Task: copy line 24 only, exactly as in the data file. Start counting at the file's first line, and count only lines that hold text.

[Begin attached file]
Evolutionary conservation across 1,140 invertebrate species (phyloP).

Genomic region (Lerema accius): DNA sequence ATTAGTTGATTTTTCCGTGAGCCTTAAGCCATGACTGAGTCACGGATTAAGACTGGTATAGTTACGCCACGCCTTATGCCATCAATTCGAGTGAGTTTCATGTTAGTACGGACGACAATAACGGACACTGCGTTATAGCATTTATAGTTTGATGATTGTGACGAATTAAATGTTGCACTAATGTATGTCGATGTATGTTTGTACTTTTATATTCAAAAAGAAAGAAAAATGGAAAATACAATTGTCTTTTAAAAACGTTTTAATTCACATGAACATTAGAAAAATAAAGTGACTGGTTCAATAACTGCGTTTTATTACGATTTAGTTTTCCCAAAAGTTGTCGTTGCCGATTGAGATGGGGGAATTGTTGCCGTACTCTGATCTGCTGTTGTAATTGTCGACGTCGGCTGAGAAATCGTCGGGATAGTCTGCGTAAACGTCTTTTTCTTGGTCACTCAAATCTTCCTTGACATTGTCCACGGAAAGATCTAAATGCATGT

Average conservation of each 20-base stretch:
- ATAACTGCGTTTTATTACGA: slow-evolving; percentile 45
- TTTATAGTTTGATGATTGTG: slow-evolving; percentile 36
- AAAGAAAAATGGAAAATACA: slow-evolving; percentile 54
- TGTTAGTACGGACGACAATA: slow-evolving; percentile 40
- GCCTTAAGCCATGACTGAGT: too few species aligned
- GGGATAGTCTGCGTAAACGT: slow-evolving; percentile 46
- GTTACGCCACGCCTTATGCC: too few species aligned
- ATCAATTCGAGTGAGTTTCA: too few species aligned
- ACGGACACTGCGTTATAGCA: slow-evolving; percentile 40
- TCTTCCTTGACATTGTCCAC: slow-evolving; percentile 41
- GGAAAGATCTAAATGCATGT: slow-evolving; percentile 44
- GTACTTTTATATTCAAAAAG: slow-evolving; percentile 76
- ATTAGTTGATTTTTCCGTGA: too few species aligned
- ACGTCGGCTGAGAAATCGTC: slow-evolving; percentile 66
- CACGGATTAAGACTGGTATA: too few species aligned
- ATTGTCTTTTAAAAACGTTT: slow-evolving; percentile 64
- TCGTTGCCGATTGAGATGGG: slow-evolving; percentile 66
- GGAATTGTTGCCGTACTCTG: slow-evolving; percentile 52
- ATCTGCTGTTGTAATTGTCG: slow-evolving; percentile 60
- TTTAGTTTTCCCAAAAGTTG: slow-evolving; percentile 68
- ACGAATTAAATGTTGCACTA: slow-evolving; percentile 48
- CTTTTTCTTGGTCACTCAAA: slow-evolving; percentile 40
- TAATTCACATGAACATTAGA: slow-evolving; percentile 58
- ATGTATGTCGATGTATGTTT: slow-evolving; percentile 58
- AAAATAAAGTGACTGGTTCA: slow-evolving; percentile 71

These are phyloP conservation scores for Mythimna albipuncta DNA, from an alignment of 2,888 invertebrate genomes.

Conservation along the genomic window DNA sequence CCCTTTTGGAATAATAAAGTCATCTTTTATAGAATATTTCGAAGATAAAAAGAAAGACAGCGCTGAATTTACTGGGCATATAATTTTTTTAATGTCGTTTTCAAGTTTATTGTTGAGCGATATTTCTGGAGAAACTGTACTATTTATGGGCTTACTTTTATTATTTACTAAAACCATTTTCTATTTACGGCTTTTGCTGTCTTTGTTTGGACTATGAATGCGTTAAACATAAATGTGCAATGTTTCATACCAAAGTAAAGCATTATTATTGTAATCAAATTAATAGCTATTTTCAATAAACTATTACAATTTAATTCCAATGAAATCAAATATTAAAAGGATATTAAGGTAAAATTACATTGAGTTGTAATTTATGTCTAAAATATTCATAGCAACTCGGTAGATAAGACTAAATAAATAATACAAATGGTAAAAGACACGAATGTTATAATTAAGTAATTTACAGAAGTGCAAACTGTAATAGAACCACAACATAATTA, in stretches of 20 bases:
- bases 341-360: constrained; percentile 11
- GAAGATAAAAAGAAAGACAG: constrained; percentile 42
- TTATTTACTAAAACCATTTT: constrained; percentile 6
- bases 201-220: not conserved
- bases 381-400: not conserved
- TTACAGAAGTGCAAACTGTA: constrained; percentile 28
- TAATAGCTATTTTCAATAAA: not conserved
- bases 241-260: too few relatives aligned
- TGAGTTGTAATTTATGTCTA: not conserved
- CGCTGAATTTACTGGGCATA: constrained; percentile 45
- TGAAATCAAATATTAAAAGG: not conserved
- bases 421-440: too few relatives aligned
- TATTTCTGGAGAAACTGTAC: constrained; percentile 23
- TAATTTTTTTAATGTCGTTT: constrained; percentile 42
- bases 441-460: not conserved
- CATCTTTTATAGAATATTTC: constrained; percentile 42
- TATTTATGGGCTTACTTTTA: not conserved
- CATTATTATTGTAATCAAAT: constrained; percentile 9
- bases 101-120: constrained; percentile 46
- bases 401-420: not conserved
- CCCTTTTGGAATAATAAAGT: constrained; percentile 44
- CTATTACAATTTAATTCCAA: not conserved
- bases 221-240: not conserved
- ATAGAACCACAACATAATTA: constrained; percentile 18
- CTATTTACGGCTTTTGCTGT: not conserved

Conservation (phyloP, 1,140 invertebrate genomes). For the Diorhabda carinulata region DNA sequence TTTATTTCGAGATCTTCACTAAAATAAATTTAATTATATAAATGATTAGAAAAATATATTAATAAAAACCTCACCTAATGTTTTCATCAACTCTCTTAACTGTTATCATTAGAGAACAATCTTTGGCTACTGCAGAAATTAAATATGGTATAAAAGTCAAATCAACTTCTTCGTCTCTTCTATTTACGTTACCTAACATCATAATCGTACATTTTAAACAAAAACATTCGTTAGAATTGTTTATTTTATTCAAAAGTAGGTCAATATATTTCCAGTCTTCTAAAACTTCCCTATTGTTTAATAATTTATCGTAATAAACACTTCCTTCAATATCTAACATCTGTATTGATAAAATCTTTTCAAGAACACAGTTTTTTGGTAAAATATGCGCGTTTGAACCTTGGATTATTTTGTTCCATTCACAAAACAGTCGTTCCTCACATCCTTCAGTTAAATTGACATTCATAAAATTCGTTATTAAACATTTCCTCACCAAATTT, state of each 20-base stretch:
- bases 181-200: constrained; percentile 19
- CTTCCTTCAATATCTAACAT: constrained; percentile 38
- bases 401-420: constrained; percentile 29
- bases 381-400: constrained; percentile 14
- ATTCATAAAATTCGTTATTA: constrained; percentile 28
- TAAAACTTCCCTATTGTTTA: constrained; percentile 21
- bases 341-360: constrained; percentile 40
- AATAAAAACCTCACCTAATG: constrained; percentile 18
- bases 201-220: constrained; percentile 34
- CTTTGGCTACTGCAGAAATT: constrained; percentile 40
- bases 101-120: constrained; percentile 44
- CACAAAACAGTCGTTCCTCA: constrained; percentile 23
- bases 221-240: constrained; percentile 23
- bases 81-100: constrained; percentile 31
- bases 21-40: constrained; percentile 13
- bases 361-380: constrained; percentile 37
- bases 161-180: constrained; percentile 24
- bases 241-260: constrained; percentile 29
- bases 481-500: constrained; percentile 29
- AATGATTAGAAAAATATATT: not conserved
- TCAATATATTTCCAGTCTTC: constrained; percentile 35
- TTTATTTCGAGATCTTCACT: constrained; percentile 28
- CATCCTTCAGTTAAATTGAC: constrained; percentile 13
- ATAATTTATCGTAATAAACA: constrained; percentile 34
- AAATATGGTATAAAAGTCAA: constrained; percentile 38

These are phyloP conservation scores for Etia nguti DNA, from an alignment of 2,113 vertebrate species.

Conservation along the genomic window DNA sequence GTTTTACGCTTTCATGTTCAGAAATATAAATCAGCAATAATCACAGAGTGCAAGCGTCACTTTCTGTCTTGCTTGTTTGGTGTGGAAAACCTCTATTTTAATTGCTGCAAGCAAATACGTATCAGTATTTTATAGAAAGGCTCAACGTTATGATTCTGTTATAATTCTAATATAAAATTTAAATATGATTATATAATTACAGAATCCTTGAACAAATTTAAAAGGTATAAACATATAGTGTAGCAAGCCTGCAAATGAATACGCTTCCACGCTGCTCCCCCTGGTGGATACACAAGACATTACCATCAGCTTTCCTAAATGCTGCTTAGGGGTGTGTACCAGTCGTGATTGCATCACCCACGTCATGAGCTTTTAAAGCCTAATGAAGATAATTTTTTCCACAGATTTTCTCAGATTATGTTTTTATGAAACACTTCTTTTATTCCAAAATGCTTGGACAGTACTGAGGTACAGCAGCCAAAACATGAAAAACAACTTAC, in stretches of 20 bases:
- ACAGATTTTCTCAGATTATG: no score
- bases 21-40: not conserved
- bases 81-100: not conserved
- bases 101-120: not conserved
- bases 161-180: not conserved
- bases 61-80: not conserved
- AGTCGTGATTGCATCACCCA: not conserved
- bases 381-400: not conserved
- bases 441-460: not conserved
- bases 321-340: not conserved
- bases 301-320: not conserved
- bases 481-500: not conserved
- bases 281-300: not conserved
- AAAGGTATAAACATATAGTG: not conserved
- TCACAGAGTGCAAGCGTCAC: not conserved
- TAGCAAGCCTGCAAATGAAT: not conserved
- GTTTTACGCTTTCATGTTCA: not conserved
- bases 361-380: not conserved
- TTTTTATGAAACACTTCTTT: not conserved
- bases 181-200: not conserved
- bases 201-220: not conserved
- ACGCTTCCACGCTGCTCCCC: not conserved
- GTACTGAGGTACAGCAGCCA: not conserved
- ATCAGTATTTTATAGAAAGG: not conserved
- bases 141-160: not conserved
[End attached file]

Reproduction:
- ACGAATTAAATGTTGCACTA: slow-evolving; percentile 48